How do I get live audio onto a CD?

Discussion in 'Archived Threads 2001-2004' started by Eric M Jones, Feb 18, 2002.

  1. Eric M Jones

    Eric M Jones Second Unit

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    My church wants to be able to offer CD's of the recorded sermons instead of analog tapes. So I'm looking for a way to record off a sound board and somehow burn it onto a CD. Would mini-disc work for this? Is there some way it can interface with a PC for CD mastering? Or would it require something else all together? I'm realy more of a playback guy and don't know much about the recording/duping options out there.

    Any suggestions?

    -EJ
     
  2. Kevin T

    Kevin T Screenwriter

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    i think minidisc would be the best way because of the ease of editability involved. however, i couldn't tell you how to go indepth from patching from a soundboard since i'm unfamiliar with that. i'd imagine though that a portable recorder with a digital input could be connected to the soundboard and record the sermon. then you would need to hook it up to a computer via minijack to minijack or minijack to rca depending upon your soundcard. i'm sure there is a bit more involved in the process but i whole heartedly endorse minidisc for this use...blanks are cheap plus you can record erase record up to a million times on a single disc without any degradation in sound quality (however the sliding door mechanism is likely to give out long before the million mark).
    kevin t
    ps...you could also get a minidisc deck and use the recorded minidisc and input it via the decks digital out into the digital in of your soundcard...this all assumes you have a capable soundcard on your computer.
    for more info go to:
    http://www.minidiscussion.com
    http://www.minidisco.com (blanks, decks, portables...)
     
  3. CRyan

    CRyan Screenwriter

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    You may want to ask an admin to move this to the computer forum. The geeks can help you out there.

    Anyway, why not just hook a laptop right into the sound board? Right to digital wav files using a recording program and you are set.

    Otherwise, you are going to have to jump through a few hoops.

    MD is one way to do this. Record to the MD deck. Hook the deck up to your PC via USB, optical input, or phono jack - transfer to the PC, convert to needed file type and burn.

    DAT would be another way if you have the supporting hardware. Similar step to the MD situation but better quality.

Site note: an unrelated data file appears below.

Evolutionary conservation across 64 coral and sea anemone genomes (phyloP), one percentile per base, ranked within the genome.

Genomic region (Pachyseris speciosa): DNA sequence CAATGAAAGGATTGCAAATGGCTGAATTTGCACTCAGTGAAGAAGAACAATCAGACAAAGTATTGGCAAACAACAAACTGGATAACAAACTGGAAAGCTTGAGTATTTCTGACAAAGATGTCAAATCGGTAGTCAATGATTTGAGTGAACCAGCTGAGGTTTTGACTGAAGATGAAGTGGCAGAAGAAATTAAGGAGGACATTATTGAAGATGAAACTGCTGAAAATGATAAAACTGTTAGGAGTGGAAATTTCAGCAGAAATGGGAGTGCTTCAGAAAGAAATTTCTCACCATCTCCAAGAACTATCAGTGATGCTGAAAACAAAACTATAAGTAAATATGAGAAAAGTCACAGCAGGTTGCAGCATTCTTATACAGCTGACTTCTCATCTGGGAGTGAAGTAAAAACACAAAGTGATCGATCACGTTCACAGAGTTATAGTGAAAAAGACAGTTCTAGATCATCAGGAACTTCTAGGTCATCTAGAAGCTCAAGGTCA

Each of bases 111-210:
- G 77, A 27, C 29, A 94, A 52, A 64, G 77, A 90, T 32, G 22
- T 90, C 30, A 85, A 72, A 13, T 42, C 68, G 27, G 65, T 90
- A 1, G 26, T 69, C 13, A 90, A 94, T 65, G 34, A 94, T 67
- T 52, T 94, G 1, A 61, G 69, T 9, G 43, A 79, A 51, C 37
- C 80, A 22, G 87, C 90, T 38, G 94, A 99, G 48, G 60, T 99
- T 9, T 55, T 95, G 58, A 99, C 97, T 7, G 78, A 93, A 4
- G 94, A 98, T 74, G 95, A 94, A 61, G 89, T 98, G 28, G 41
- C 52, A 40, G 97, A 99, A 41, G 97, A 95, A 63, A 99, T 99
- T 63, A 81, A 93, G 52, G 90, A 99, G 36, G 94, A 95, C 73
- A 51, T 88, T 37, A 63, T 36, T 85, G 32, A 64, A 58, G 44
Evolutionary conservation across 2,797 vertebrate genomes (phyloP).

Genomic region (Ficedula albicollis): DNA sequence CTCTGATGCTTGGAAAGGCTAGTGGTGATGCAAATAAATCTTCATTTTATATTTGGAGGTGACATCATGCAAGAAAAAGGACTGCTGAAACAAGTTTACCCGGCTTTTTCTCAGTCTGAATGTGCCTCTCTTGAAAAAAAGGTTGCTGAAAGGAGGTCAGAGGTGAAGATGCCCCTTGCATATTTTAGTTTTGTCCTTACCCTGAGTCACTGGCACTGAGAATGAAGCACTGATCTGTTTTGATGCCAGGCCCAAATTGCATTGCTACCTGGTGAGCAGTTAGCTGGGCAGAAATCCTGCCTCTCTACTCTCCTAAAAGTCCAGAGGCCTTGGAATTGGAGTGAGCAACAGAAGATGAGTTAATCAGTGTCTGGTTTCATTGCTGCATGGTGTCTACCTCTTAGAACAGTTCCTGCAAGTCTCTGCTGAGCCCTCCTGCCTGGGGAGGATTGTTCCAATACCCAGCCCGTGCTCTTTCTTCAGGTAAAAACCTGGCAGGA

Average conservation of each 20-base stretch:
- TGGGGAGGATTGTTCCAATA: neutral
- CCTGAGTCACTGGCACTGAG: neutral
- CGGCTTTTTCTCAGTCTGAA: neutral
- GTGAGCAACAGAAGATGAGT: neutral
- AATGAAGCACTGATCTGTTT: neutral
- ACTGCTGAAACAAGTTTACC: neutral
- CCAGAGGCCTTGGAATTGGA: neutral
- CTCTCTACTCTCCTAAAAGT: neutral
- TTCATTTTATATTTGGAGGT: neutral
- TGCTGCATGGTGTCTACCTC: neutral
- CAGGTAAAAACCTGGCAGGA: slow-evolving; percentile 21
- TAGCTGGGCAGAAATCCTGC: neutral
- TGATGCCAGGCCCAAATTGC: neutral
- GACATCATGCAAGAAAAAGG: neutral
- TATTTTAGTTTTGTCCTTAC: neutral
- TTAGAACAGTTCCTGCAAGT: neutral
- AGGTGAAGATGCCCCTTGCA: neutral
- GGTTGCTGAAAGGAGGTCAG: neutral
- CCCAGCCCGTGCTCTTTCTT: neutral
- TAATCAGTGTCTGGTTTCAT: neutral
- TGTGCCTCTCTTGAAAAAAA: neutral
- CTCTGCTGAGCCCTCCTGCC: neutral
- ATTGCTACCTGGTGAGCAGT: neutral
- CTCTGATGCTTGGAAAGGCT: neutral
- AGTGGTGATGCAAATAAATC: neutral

Anyway, this all depends on what kind of audio outputs are available from the sound board and what kind of inputs your PC has.

    C. Ryan
     
  4. Kevin P

    Kevin P Screenwriter

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    If you don't need to do editing but just record the entire sermon to CD in real-time just hook up a standalone CD recorder to the mixing console. It can be connected the same way as a cassette deck.

    I recommend a pro deck (Tascam, etc.) since it will take computer blanks and doesn't use SCMS to restrict copies. In any case, once you have the "master" disc you can use a PC to make copies for distribution.

    Or you could hook the PC directly into the console, record the sermon to a WAV file (better have a big hard drive), then burn CDs from that.

    KJP
     
  5. Eric M Jones

    Eric M Jones Second Unit

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    So if I wanted to go the computer connected to the sound console route what would be a good audio program to use for this?

    -EJ
     
  6. Shayne Lebrun

    Shayne Lebrun Screenwriter

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    sndrec32, which has been included with every version of Windows since, I believe, 3.11, is perfectly adequate. Otherwise, cooledit is always good.
    Plug in the computer, record directly to file, then burn it at leisure. Note that for one hour of CD quality stereo audio, you're looking at ~640 megabytes of disk space.
    http://slashdot.org/article.pl?sid=0...nested&tid=137 is a discussion about doing much the same thing, only it's university lectures instead of sermons.
     
  7. Glenn

    Glenn Stunt Coordinator

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    Hi Eric,
    I just had a similar conversation with a friend of mine. I suggested that they record directly to a pc and then convert the files into a MP3 format. That way a month or so of sermons could be placed onto one CD. If compressed enough, probably an entire year of sermons could be on one CD. That is IF your preacher/priest isn't to long winded. [​IMG]
    Plus it would allow easy access from their web site without major download time. MP3 files can be compressed pretty much when used with spoken words without losing enough quality to listen to them.
    Glenn
     

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